Background: Alcohol is often consumed with tobacco, and dependence to alcohol and tobacco are highly comorbid. In addition, there are differences in the prevalence of nicotine- and alcohol-abuse between the sexes. Nicotine produces enhancing effects on the value of other reinforcers, which may extend to alcohol. Methods: Male and female Wistar rats were trained to self-administer 15% ethanol solution in 30-minute sessions. Once ethanol self-administration was established, demand for ethanol was evaluated using an exponential reinforcer demand method, in which the response cost per reinforcer delivery was systematically increased over blocks of several sessions. Within each cost condition, rats were preinjected with nicotine (0.05, 0.1, 0.2, or 0.4 mg/kg base, SC) or saline 5 minutes before self-administration sessions. The effects of nicotine dose and biological sex were evaluated using the estimates generated by the reinforcer demand model. Results: Under saline conditions, males showed greater sensitivity to ethanol reinforcement than females. Nicotine enhanced the reinforcement value of alcohol and this varied with sex. In both sexes, 0.4 mg/kg nicotine decreased intensity of ethanol demand. However, 0.05, 0.1, and 0.2 mg/kg nicotine decreased elasticity of ethanol demand in females, but not in males. Conclusions: Nicotine enhances ethanol reinforcement, which may partially drive comorbidity between nicotine-abuse and alcohol-abuse. Males showed signs of greater ethanol reinforcement value than females under saline conditions, and nicotine attenuated this effect by increasing ethanol reinforcement value in the females. These findings highlight that a complete understanding of alcohol-abuse must include a thorough study of alcohol use in the context of other drug use, including nicotine. Implications: Nicotine dose dependently enhances the alcohol reinforcement value in a manner that is clearly influenced by biological sex. Under saline baseline conditions, males show lower elasticity of demand for alcohol reinforcement than females, indicative of greater reinforcement value. However, nicotine attenuated this difference by enhancing alcohol reward in the females. Specifically, low-to-moderate doses (0.05-0.2 mg/kg) of nicotine decreased elasticity of alcohol demand in female rats, increasing the perseverance of their alcohol taking behavior. These data indicate that the well-documented reward-enhancing effects of nicotine on sensory reinforcement extend to alcohol reinforcement and that these vary with biological sex.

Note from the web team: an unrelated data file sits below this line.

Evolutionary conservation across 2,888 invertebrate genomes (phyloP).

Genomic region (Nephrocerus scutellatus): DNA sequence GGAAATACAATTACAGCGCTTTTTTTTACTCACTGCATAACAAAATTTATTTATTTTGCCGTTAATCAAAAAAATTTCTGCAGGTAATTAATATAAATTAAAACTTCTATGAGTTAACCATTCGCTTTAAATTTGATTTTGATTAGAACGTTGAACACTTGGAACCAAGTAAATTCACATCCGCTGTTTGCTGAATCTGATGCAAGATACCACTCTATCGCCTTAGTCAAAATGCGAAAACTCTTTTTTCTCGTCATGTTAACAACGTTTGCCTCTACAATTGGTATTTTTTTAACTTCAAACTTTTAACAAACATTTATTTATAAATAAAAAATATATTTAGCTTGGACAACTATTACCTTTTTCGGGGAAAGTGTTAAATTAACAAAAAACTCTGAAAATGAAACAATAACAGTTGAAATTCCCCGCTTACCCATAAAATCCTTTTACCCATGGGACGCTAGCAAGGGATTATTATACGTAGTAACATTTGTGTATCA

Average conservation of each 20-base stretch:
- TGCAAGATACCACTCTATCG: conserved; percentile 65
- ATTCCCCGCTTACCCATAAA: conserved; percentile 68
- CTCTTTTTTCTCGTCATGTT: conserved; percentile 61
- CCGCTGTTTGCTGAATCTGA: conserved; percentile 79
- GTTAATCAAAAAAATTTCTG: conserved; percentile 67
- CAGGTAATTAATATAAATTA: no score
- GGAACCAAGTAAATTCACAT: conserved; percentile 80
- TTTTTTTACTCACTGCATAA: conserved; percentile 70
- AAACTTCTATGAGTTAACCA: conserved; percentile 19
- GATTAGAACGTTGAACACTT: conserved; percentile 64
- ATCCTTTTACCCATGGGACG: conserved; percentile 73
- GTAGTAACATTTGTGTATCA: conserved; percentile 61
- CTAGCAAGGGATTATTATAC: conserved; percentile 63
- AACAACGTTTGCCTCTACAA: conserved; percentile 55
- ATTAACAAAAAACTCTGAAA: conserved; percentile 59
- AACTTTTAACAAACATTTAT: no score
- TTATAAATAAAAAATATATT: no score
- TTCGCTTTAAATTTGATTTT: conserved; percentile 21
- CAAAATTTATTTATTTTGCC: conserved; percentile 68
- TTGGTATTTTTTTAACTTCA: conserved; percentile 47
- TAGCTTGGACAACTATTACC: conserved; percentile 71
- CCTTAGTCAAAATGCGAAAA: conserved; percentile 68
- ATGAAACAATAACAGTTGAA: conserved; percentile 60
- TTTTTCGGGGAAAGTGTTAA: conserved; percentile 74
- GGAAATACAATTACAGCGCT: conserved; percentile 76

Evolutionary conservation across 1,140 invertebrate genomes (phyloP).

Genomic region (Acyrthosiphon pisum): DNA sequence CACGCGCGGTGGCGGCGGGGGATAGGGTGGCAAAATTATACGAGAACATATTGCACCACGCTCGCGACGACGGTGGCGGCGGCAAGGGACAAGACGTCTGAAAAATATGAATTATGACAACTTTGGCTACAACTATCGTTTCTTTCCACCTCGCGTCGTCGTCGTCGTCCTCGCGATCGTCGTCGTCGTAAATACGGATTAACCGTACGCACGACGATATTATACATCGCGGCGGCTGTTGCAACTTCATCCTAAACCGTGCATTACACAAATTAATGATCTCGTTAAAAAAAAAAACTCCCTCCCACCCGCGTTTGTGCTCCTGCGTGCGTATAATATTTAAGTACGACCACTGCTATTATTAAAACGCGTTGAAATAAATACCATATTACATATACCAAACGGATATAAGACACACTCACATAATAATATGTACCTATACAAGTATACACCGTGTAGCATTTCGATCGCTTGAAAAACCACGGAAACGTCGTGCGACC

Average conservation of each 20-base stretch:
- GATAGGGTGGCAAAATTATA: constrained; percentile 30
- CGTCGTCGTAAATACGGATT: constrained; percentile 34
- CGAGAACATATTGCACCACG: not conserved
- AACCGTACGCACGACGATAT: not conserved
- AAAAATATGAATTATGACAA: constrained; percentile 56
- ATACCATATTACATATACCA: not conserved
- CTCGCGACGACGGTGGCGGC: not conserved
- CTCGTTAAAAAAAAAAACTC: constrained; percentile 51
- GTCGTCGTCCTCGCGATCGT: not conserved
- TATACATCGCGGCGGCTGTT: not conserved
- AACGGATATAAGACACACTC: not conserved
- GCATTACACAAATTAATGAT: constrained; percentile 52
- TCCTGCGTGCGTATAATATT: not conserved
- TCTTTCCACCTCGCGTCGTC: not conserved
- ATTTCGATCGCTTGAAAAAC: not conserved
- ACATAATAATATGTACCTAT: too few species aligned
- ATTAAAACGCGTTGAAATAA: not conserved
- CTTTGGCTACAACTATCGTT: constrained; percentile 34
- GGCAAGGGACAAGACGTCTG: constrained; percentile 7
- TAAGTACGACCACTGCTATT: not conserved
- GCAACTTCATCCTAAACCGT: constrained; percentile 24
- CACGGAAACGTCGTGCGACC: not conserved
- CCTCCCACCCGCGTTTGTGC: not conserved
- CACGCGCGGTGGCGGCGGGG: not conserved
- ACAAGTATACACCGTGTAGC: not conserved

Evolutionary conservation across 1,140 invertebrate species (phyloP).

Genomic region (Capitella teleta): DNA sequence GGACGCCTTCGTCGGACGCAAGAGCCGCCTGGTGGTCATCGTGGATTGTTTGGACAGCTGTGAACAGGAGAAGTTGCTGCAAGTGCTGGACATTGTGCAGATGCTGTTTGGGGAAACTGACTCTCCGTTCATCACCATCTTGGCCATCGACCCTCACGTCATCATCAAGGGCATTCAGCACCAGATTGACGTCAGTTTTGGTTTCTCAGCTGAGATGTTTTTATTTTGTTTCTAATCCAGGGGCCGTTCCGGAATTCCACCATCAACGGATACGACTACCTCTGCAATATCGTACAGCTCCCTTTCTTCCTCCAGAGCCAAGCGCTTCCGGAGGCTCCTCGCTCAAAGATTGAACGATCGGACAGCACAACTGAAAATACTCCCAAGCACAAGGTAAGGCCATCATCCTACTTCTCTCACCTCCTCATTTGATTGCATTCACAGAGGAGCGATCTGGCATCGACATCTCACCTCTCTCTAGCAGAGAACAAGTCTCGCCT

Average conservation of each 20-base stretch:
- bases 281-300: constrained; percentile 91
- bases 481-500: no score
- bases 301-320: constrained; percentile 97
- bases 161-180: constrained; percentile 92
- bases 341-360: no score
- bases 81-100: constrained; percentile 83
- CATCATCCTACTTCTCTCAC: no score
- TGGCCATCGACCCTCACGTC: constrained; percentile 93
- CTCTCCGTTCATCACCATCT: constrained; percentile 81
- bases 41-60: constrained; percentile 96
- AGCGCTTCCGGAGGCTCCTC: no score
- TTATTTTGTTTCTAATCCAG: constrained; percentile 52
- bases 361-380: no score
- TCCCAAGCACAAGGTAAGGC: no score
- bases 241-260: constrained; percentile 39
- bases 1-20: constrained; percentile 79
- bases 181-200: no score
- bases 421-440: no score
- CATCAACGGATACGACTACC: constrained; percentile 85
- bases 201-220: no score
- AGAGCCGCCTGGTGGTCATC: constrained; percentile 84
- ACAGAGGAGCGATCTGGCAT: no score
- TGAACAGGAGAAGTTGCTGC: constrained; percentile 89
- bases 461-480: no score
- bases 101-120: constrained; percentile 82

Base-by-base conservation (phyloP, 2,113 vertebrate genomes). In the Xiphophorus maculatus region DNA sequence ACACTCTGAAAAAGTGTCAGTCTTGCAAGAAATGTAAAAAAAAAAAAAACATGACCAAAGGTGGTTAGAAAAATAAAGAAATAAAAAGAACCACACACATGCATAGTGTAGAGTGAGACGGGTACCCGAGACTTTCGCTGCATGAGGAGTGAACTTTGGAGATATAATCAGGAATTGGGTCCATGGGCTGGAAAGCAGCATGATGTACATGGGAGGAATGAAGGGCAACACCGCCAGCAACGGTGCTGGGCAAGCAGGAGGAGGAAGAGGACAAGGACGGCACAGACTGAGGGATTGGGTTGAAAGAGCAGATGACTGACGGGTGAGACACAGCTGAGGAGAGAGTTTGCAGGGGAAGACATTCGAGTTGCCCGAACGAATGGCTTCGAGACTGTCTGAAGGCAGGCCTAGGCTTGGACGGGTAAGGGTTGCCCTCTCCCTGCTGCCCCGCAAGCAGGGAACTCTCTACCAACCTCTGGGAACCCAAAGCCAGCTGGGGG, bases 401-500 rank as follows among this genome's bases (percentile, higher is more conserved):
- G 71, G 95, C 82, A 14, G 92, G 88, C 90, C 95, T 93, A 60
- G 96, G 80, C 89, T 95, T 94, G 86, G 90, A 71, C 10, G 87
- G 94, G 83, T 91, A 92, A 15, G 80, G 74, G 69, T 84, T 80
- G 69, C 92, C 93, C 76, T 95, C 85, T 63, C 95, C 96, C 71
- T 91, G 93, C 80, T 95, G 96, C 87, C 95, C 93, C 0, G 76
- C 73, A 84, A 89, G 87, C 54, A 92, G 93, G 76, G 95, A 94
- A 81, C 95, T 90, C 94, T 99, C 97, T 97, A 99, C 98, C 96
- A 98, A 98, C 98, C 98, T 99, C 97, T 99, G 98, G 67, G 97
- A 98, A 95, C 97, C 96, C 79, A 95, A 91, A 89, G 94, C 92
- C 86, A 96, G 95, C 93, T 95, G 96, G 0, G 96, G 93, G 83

ASJC Scopus subject areas
- Public Health, Environmental and Occupational Health